Raising the (G)bar for antimatter exploration
The absence of antimatter in the universe is a long-standing jigsaw puzzle in physics. Many experiments have been exploring this question by finding asymmetries between particles and their antimatter counterparts.
GBAR (Gravitational Behaviour of Antihydrogen at Rest), a new experiment at CERN, is preparing to explore one aspect of this puzzle – what is the effect of gravity on antimatter? While theories exist as to whether antimatter will behave like matter or not, a definitive experimental result is still missing.
GBAR will measure the effect of gravity on antihydrogen atoms. Located in the Antiproton Decelerator (AD) hall, GBAR is the first of five experiments that will be connected to the new ELENA deceleration ring. On 1 March, the first component of the experiment was installed – a linear accelerator (linac). In sharp contrast to the LHC's chain of big accelerators and fast particles, the AD world of antimatter is small and its particles are as slow as they come. The GBAR linac is only 1.2 metres long and it will be used to create positrons, the antimatter equivalent of electrons.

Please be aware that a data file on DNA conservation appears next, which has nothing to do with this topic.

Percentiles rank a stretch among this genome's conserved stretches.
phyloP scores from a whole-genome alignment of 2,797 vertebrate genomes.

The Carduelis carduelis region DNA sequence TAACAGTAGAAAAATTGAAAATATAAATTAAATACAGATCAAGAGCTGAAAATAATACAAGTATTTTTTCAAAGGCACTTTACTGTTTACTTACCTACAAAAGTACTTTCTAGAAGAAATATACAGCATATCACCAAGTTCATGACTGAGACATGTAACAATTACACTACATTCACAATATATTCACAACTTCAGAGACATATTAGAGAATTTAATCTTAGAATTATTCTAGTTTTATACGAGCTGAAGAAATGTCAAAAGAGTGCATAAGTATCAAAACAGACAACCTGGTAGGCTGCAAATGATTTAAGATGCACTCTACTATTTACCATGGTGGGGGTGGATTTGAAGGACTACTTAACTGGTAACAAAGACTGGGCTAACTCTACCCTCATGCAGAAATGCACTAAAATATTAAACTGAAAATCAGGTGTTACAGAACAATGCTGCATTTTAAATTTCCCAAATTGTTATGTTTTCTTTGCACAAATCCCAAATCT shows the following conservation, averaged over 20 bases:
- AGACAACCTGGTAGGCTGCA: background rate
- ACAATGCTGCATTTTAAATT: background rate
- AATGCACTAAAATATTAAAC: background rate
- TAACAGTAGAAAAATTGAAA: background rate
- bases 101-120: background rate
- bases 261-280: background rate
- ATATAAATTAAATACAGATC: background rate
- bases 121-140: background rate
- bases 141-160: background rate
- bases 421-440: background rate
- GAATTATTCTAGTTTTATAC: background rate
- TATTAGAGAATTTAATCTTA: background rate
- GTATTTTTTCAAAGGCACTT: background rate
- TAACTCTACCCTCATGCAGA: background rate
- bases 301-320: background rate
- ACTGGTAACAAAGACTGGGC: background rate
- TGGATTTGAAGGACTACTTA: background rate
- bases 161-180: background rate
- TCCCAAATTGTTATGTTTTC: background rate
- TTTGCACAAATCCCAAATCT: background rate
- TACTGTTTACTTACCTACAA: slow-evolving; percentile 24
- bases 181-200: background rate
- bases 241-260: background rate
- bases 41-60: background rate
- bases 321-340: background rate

The experiment will use antiprotons supplied by ELENA and positrons created by the linac to produce antihydrogen ions. They consist of one antiproton and two positrons, and their positive charge makes them significantly easier to manipulate. With the help of lasers, their velocity will be reduced to half a metre per second. This will allow them to be directed to a fixed point. Then, trapped by an electric field, one of their positrons will be removed with a laser, which will make them neutral again. The only force acting on them at this point will be gravity and they will be free to make a 20-centimetre fall, during which researchers will observe their behaviour.
The results might turn out to be very exciting. As the spokesperson of GBAR, Patrice Pérez, explains: "Einstein's Equivalence Principle states that the trajectory of a particle is independent of its composition and internal structure when it is only submitted to gravitational forces. If we find out that gravity has a different effect on antimatter, this would mean that we still have a lot to learn about the universe."
Five other experiments are based at the Antiproton Decelerator, two of which – AEGIS and ALPHA – are also studying the effect of gravity on antimatter.